IMG_0001It might work for paparazzi-chased frazzled celebrity plaintiffs, but the phrase “No comment,” should be banished from your vocabulary.

I get it. You’re caught in a crisis. Anything you say can and will be used against you, and not just in a court of law, but in the court of social media, on your website in the comments, on GetOffMyInternets. Everywhere. Anywhere. And it’ll be accessible forever. It’s better to just shut-the-eff-up. But, really, keeping mum, or worse, saying “no comment” is the least favorable response in our communications arsenal.

When it comes to crisis communication — or even communicating, crisis notwithstanding — “no comment” makes you look guilty, like you have something to hide, or you end up appearing unknowledgable and unresearched.

A business crisis could be anything from one of those dreaded reply-all snafus to an egregious reporting or accounting error or communication misfire. No matter how big or small, any business is susceptible to this kind of uncomfortable circumstance. Responding is essential.

Here are three things to say to restore your public’s confidence that don’t include “no comment.”

I’ll find out, and get back to you

You’re allowed to not know. You’re allowed time to research, look into it, and get back. There’s incredible liberation that comes with admitting you don’t know something. It’s not weakness. Weakness is not taking the time to get the right answer because your pride got in the way. The best thing you can do in a situation in which you simply don’t know the answer is to pause, admit it, and find out what you need to know.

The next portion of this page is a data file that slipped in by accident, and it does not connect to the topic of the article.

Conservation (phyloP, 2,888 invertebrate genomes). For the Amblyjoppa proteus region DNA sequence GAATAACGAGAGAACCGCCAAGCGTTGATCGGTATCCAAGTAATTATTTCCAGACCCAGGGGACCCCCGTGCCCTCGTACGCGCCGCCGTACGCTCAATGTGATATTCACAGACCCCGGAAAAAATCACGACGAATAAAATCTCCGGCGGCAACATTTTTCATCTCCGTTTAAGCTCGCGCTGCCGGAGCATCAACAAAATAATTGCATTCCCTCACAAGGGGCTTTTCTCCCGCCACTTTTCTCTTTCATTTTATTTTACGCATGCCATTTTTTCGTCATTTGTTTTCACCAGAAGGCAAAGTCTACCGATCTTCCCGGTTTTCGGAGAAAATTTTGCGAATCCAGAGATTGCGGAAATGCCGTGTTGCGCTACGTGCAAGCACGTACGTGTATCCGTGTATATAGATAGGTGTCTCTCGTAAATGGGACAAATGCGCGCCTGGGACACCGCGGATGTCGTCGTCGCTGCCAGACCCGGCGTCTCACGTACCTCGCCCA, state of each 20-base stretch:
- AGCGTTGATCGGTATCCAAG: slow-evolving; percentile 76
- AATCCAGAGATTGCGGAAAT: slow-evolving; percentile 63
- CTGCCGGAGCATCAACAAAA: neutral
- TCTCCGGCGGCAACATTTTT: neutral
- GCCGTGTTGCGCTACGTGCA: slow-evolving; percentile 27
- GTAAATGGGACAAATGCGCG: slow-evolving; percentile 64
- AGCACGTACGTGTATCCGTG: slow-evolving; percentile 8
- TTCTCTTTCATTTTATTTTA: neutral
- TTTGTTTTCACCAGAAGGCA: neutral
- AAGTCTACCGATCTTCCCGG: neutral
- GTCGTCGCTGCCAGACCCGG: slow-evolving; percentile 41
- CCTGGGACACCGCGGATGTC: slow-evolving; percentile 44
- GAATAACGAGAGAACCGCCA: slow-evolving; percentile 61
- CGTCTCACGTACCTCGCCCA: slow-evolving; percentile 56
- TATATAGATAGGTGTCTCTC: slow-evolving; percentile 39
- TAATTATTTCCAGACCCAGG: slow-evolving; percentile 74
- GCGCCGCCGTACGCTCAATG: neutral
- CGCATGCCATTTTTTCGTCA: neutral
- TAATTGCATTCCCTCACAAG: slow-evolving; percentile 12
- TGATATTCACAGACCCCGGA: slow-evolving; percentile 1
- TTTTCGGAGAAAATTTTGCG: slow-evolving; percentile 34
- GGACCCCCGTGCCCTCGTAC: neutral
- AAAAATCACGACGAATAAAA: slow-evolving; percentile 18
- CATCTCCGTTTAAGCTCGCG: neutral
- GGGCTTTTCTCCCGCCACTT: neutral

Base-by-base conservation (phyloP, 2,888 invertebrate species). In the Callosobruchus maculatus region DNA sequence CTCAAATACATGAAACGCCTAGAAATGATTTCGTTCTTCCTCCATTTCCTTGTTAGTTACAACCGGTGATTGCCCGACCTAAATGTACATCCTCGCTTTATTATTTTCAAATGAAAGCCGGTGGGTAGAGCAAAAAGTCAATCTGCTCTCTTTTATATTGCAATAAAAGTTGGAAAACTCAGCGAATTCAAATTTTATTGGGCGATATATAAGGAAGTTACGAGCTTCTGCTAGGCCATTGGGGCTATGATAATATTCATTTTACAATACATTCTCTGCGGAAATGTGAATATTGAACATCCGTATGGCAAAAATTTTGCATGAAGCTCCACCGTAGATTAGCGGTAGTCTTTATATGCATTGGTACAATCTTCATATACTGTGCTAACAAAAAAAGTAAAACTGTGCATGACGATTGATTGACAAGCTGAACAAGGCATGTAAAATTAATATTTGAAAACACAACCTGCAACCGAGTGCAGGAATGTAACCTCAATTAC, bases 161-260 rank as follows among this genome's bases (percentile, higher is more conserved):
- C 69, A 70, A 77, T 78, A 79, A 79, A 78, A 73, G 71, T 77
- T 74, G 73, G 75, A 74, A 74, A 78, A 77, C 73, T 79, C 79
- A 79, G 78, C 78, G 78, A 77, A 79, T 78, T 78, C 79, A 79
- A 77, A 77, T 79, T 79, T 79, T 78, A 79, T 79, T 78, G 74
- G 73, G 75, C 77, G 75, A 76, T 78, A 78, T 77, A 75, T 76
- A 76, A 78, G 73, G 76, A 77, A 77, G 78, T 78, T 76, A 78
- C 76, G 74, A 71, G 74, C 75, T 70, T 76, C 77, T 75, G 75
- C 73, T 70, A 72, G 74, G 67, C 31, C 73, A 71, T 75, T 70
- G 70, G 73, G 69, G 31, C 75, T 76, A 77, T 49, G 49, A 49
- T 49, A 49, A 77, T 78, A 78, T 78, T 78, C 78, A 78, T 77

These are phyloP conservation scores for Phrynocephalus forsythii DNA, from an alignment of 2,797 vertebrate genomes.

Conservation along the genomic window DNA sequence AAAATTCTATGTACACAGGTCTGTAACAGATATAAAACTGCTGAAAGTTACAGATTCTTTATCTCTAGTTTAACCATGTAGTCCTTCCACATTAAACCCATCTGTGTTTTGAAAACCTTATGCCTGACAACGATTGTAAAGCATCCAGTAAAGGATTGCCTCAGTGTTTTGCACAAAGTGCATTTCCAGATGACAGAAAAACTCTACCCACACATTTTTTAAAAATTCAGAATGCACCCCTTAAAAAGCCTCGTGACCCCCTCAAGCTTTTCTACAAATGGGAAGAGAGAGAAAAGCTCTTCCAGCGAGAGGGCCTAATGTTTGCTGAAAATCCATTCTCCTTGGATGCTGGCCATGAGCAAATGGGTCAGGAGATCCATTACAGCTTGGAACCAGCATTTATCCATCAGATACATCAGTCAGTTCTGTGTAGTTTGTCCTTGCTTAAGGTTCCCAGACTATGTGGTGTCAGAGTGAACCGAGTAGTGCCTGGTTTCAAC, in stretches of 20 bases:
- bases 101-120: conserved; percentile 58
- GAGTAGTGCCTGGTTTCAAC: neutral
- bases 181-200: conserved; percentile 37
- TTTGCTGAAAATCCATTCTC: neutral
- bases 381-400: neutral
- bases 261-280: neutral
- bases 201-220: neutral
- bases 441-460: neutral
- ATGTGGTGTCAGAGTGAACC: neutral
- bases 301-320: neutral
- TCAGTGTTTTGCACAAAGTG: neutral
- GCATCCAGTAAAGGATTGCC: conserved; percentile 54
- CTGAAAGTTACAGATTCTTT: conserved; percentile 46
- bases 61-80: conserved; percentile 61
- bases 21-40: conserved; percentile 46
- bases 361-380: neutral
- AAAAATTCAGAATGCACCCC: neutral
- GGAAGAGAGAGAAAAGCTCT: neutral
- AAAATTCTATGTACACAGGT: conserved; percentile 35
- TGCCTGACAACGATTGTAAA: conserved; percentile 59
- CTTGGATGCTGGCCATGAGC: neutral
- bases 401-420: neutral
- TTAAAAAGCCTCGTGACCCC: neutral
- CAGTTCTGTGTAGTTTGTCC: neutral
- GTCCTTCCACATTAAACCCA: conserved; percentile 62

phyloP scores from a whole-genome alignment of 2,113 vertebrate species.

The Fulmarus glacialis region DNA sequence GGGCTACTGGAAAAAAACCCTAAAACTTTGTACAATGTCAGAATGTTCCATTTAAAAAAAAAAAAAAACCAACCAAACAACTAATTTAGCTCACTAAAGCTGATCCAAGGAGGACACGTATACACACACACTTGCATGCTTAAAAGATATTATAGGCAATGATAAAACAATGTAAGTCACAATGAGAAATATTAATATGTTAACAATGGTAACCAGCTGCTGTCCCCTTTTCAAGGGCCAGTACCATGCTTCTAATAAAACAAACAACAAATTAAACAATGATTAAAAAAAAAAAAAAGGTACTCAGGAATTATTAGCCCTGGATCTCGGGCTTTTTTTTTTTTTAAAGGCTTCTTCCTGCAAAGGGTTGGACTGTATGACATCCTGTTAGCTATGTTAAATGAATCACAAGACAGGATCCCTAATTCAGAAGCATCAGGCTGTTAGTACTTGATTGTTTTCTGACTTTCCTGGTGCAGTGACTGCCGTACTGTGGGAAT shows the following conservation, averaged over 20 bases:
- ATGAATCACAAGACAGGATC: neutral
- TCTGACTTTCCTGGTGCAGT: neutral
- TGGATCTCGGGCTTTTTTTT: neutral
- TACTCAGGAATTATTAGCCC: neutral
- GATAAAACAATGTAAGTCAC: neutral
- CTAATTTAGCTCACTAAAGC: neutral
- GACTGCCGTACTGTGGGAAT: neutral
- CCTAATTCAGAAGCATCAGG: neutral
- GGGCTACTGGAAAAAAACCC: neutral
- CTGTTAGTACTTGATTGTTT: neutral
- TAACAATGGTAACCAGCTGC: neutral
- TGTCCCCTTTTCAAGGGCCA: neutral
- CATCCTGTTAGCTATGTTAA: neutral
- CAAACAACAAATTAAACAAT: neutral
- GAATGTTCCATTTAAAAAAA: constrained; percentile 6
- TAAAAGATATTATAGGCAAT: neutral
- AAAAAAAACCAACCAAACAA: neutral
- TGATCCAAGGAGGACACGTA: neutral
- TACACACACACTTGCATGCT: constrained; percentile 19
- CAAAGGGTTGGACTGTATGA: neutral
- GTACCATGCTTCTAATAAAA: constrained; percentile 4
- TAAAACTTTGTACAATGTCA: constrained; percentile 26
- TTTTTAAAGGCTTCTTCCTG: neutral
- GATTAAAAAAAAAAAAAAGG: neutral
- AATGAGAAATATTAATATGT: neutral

Let me think about it, and get back to you

You’re entitled time to think. Is there ever a situation — reality-based, not reality-TV-based — ahem, Shark Tank — wherein you would not be given an opportunity to mull something over if you asked for the opportunity. Avail yourself of this luxury. You’re allowed. I never give a price, or fee quote over the phone if I haven’t had the opportunity to think about it. And no one I’ve ever spoken with has taken exception to this. I’d like to think it shows I’m digesting our conversation, taking it seriously and applying thought. It also doesn’t hurt that I come back with really killer proposals in addition to numbers. Same goes for crisis. You’re allowed time to think. Ask for it.

The truth…the whole truth. And, nothing but the truth

The PR bible states, When thoueth respondeth to a crisis, “be quick,” “be helpful,” “be open.” (I’m paraphrasing.) There’s nothing better feeling, on either side, to just get down to it, be honest and bear the truth. “Here’s what happened…”

Also, don’t use the word, “Honestly…” at the start of any sentence. Ever. It makes you sound insincere and it makes people wonder if everything else you’ve said hasn’t been honest.
Here are 57 other ways to say no comment, thanks to President Bill Clinton’s press secretary. Brilliant.